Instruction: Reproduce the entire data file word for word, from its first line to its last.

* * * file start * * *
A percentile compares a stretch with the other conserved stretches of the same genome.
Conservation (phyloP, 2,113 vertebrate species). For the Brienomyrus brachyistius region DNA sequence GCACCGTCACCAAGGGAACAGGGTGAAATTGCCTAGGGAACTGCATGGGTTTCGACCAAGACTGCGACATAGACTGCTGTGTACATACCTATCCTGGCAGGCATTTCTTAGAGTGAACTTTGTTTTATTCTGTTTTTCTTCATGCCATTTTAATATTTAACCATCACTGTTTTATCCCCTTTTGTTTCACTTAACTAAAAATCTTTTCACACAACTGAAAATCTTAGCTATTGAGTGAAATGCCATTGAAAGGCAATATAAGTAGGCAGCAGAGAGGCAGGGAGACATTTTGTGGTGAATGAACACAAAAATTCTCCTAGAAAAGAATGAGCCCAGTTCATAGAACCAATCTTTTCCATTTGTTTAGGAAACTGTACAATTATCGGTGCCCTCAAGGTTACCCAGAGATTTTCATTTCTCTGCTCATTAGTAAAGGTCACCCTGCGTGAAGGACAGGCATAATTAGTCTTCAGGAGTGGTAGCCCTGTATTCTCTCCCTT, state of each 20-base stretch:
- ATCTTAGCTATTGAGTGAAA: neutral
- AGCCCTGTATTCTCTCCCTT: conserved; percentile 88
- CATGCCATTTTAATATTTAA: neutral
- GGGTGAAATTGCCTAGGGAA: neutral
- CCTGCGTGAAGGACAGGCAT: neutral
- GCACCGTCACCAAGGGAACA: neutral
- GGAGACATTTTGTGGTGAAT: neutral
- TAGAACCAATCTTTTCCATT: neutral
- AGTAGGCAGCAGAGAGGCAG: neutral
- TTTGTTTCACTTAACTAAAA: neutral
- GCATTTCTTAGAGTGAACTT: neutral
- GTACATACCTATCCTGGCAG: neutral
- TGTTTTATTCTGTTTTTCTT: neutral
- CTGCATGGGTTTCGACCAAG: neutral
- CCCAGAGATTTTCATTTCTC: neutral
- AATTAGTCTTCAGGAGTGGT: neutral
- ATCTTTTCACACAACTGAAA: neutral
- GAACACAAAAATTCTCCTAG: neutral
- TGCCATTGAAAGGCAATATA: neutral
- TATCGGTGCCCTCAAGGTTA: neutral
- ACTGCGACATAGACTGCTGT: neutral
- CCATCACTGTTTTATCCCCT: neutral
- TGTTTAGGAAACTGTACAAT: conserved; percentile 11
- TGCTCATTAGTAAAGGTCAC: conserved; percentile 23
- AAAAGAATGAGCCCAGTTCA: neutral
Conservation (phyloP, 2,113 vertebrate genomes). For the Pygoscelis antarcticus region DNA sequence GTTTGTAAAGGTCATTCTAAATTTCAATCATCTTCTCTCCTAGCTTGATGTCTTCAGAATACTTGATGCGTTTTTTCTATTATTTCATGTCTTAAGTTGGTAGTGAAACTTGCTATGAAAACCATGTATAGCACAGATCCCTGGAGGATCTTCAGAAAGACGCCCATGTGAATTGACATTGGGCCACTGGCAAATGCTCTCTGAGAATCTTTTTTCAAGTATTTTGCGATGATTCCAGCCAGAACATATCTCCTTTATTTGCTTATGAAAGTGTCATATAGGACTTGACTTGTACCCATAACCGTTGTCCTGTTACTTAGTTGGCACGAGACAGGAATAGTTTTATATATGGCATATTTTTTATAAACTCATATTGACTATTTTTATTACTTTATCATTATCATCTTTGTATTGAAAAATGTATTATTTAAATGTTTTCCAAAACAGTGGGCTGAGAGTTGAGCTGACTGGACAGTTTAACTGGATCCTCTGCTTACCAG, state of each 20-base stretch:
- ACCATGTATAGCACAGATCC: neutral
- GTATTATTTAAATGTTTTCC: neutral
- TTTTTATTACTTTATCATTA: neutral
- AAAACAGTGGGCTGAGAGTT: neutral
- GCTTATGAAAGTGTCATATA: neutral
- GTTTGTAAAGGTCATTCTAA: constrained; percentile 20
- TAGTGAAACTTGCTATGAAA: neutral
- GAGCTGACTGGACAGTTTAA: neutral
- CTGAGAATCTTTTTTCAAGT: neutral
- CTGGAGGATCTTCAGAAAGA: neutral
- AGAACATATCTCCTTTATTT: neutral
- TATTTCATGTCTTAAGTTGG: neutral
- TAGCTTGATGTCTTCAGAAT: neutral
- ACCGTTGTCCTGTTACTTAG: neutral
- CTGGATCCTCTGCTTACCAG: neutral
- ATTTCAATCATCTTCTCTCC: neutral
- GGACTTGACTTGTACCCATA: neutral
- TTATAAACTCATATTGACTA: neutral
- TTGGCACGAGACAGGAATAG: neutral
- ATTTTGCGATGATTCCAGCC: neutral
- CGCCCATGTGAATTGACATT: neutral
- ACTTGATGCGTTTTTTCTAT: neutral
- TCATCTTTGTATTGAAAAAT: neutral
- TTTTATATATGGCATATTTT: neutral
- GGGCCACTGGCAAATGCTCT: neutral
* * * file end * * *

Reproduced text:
A percentile compares a stretch with the other conserved stretches of the same genome.
Conservation (phyloP, 2,113 vertebrate species). For the Brienomyrus brachyistius region DNA sequence GCACCGTCACCAAGGGAACAGGGTGAAATTGCCTAGGGAACTGCATGGGTTTCGACCAAGACTGCGACATAGACTGCTGTGTACATACCTATCCTGGCAGGCATTTCTTAGAGTGAACTTTGTTTTATTCTGTTTTTCTTCATGCCATTTTAATATTTAACCATCACTGTTTTATCCCCTTTTGTTTCACTTAACTAAAAATCTTTTCACACAACTGAAAATCTTAGCTATTGAGTGAAATGCCATTGAAAGGCAATATAAGTAGGCAGCAGAGAGGCAGGGAGACATTTTGTGGTGAATGAACACAAAAATTCTCCTAGAAAAGAATGAGCCCAGTTCATAGAACCAATCTTTTCCATTTGTTTAGGAAACTGTACAATTATCGGTGCCCTCAAGGTTACCCAGAGATTTTCATTTCTCTGCTCATTAGTAAAGGTCACCCTGCGTGAAGGACAGGCATAATTAGTCTTCAGGAGTGGTAGCCCTGTATTCTCTCCCTT, state of each 20-base stretch:
- ATCTTAGCTATTGAGTGAAA: neutral
- AGCCCTGTATTCTCTCCCTT: conserved; percentile 88
- CATGCCATTTTAATATTTAA: neutral
- GGGTGAAATTGCCTAGGGAA: neutral
- CCTGCGTGAAGGACAGGCAT: neutral
- GCACCGTCACCAAGGGAACA: neutral
- GGAGACATTTTGTGGTGAAT: neutral
- TAGAACCAATCTTTTCCATT: neutral
- AGTAGGCAGCAGAGAGGCAG: neutral
- TTTGTTTCACTTAACTAAAA: neutral
- GCATTTCTTAGAGTGAACTT: neutral
- GTACATACCTATCCTGGCAG: neutral
- TGTTTTATTCTGTTTTTCTT: neutral
- CTGCATGGGTTTCGACCAAG: neutral
- CCCAGAGATTTTCATTTCTC: neutral
- AATTAGTCTTCAGGAGTGGT: neutral
- ATCTTTTCACACAACTGAAA: neutral
- GAACACAAAAATTCTCCTAG: neutral
- TGCCATTGAAAGGCAATATA: neutral
- TATCGGTGCCCTCAAGGTTA: neutral
- ACTGCGACATAGACTGCTGT: neutral
- CCATCACTGTTTTATCCCCT: neutral
- TGTTTAGGAAACTGTACAAT: conserved; percentile 11
- TGCTCATTAGTAAAGGTCAC: conserved; percentile 23
- AAAAGAATGAGCCCAGTTCA: neutral
Conservation (phyloP, 2,113 vertebrate genomes). For the Pygoscelis antarcticus region DNA sequence GTTTGTAAAGGTCATTCTAAATTTCAATCATCTTCTCTCCTAGCTTGATGTCTTCAGAATACTTGATGCGTTTTTTCTATTATTTCATGTCTTAAGTTGGTAGTGAAACTTGCTATGAAAACCATGTATAGCACAGATCCCTGGAGGATCTTCAGAAAGACGCCCATGTGAATTGACATTGGGCCACTGGCAAATGCTCTCTGAGAATCTTTTTTCAAGTATTTTGCGATGATTCCAGCCAGAACATATCTCCTTTATTTGCTTATGAAAGTGTCATATAGGACTTGACTTGTACCCATAACCGTTGTCCTGTTACTTAGTTGGCACGAGACAGGAATAGTTTTATATATGGCATATTTTTTATAAACTCATATTGACTATTTTTATTACTTTATCATTATCATCTTTGTATTGAAAAATGTATTATTTAAATGTTTTCCAAAACAGTGGGCTGAGAGTTGAGCTGACTGGACAGTTTAACTGGATCCTCTGCTTACCAG, state of each 20-base stretch:
- ACCATGTATAGCACAGATCC: neutral
- GTATTATTTAAATGTTTTCC: neutral
- TTTTTATTACTTTATCATTA: neutral
- AAAACAGTGGGCTGAGAGTT: neutral
- GCTTATGAAAGTGTCATATA: neutral
- GTTTGTAAAGGTCATTCTAA: constrained; percentile 20
- TAGTGAAACTTGCTATGAAA: neutral
- GAGCTGACTGGACAGTTTAA: neutral
- CTGAGAATCTTTTTTCAAGT: neutral
- CTGGAGGATCTTCAGAAAGA: neutral
- AGAACATATCTCCTTTATTT: neutral
- TATTTCATGTCTTAAGTTGG: neutral
- TAGCTTGATGTCTTCAGAAT: neutral
- ACCGTTGTCCTGTTACTTAG: neutral
- CTGGATCCTCTGCTTACCAG: neutral
- ATTTCAATCATCTTCTCTCC: neutral
- GGACTTGACTTGTACCCATA: neutral
- TTATAAACTCATATTGACTA: neutral
- TTGGCACGAGACAGGAATAG: neutral
- ATTTTGCGATGATTCCAGCC: neutral
- CGCCCATGTGAATTGACATT: neutral
- ACTTGATGCGTTTTTTCTAT: neutral
- TCATCTTTGTATTGAAAAAT: neutral
- TTTTATATATGGCATATTTT: neutral
- GGGCCACTGGCAAATGCTCT: neutral